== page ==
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The Internet The Media

BBC to Provide Extensive RSS 176

Georgie2032 writes "The BBC News Online's Editor states that beginning in the middle of May, the BBC will be 'completely liberating the availability of its content' using its Really Simple Syndication (RSS) tool. 'So in May we'll be happy for outside websites to dip in and take our headlines'"
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BBC to Provide Extensive RSS

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  • by katana ( 122232 ) on Saturday April 30, 2005 @01:39AM (#12390828) Homepage
    If they do this for press releases, Slashdot won't even need editors anymore!
    • Hehe, you my friend, made the same mistake I did. Sure the RSS is already there, but right now, it's only for personal use. Starting May, they plan to let other websites take a dip of their news.
  • I don't get it (Score:2, Interesting)

    by dangitman ( 862676 )
    "The BBC News Online's Editor states that beginning in the middle of May, the BBC will be 'completely liberating the availability of its content' using its Really Simple Syndication (RSS) tool. 'So in May we'll be happy for outside websites to dip in and take our headlines'"

    I don't really understand what RSS has to do with this. Why would adding an additional protocol, suddenly make them more amenable to others "dipping" into their headlines? After all, the HTML technology of the web allows others to use t

    • Re:I don't get it (Score:4, Insightful)

      by cranos ( 592602 ) on Saturday April 30, 2005 @02:16AM (#12390904) Homepage Journal
      Its a hell of a lot easier to parse and put into your news system if its in XML than HTML. HTML makes it look pretty, XML/RSS makes it look machine readable.
    • If you run an Intranet like I do then RSS makes it simple to provide the users with a summary of news headlines or relevant information on a single page without the users having to visit each individual site - our Intranet's news page pools headlines on specific topics from 5 sites into one summary - very handy and it saves you having to visit multiple sites.

      Incidentally, the BBC has had RSS feeds for at least a year so why this is new news I do not know.
  • I wonder... (Score:2, Interesting)

    by ral315 ( 741081 )
    Why would they wait until AFTER the U.K. elections? It seems like it would be more advantageous to open it up now, before the elections.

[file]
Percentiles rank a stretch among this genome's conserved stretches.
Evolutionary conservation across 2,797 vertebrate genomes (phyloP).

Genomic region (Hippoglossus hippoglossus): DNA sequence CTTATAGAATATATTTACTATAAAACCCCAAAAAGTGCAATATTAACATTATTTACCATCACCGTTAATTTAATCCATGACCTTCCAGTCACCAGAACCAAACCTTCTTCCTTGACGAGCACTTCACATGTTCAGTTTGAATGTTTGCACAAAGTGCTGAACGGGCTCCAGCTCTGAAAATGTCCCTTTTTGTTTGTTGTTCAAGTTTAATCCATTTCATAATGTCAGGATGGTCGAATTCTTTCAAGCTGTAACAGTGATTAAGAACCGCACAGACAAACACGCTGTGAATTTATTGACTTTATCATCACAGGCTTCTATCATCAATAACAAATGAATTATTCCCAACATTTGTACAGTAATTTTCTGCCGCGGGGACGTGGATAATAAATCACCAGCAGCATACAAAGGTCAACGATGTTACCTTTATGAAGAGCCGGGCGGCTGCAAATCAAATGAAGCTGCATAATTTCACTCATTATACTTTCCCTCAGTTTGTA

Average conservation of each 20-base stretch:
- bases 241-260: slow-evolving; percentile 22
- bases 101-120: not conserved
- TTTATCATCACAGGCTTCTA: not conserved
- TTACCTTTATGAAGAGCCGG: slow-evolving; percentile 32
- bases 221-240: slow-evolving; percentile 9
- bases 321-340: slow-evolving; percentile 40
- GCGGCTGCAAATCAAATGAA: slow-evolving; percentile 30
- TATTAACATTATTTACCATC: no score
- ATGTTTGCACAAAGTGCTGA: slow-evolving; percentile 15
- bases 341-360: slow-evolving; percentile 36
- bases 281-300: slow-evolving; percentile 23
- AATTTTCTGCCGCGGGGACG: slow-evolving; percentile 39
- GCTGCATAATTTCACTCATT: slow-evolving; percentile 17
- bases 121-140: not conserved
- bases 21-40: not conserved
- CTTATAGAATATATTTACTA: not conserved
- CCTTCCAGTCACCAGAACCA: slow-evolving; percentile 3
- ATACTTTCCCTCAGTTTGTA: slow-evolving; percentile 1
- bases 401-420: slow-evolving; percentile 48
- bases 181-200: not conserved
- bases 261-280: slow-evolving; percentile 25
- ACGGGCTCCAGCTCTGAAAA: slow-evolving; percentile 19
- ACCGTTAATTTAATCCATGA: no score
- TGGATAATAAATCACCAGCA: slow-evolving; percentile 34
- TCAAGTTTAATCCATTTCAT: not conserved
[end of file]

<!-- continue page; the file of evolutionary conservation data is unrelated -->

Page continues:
• Re:I wonder... (Score:1, Informative)

      by Anonymous Coward
      "Why would they wait until AFTER the U.K. elections?"

      Because of precisely that. The election part of the BBC's site takes up a considerable amount of resources - ditto Wimbledon and other national events. RSS is the next project in the list and rolling it out mid-election is stretching a little too much.
  • the BBC (Score:5, Informative)

    by sg310l ( 880185 ) on Saturday April 30, 2005 @01:50AM (#12390856)
    The BBC is a public information service and doesnt rely on advert to get money but every english perosn paying for the privilage of having a TV or radio, this may be an alien concept to many americans but this is why the BBC can give other sites access to their RSS feed, because they dont cling to users visiting their site to keep their heads above water and resorting to obnoxious flash adverts and popups
    • Re:the BBC (Score:2, Informative)

      by aaron.rowe ( 40518 )
      "Every english perosn paying for the privalage of having a TV or radio,"

      Points of correction. Welsh and Scottish people also pay a TV license in the UK. I'm pretty sure they do in Northern Ireland too.

      It's also only one license per household not each person watching TV. I think Pensioners get a free license now and you don't need one to listen to radio.

      It does pay for the BBC and it's a hell of a lot cheaper than cable. Theres more to watch too.
      • It does pay for the BBC and it's a hell of a lot cheaper than cable. Theres more to watch too.

        And it's a helluvalot better quality programming. One of the few good things about living in this island really...

    • Re:the BBC (Score:5, Insightful)

      by mugstar ( 765102 ) on Saturday April 30, 2005 @05:07AM (#12391337)
      British. The word you're looking for is British, not English.
  • ...welcome our new... no... who cares. Too bloody apathetic at this hour... No, can't even manage a Python reference either.

    Still faster to listen to fellow techs from Britain online and a lot more colourful too. This can go in the "Yes, but can they make it into efficient text for my cell browser?" Department.

    :q
  • by bergeron76 ( 176351 ) * on Saturday April 30, 2005 @01:56AM (#12390865)
    I'll stick with my "Fair and Balanced" Fox News broadcasts/websites. Afterall, those evil Europeans are nothing but future terrorists and Christ killers!

    Who do they think they are syndicating content without permission from US Copyright courts? [sic]

    • for a site that lives and dies by "competition is great" you'd think two voices would be welcomed in politics. I watch Fox and BBC, both are full of crap but I'm not so far gone I think Bush is a Nazi, or A Hero. The truth is in the middle somewhere and if you only listen to one side of the argument.. ah hell with it, i bet most of you are the guy that laughs at commercials and repeats things said in advertisements.
    • With blatently bies news outlets spining to the left hard when Fox trys to give "fair and ballenced" they end up bodyslamming into the right.

      There is no reasonable guide for what is "fair". The extreams (both left and right) have been bashing away at the means of determining if something has gone off ballence.

      At best Fox provides a diffrent spin from the rest of the news media.

      I've watched the BBC news feeds and while there is spin it's not that bad.

      Between BBC, CNN and Fox you'll have enough peaces to
    • "Fair and Balanced" from a news prospective or public interest ?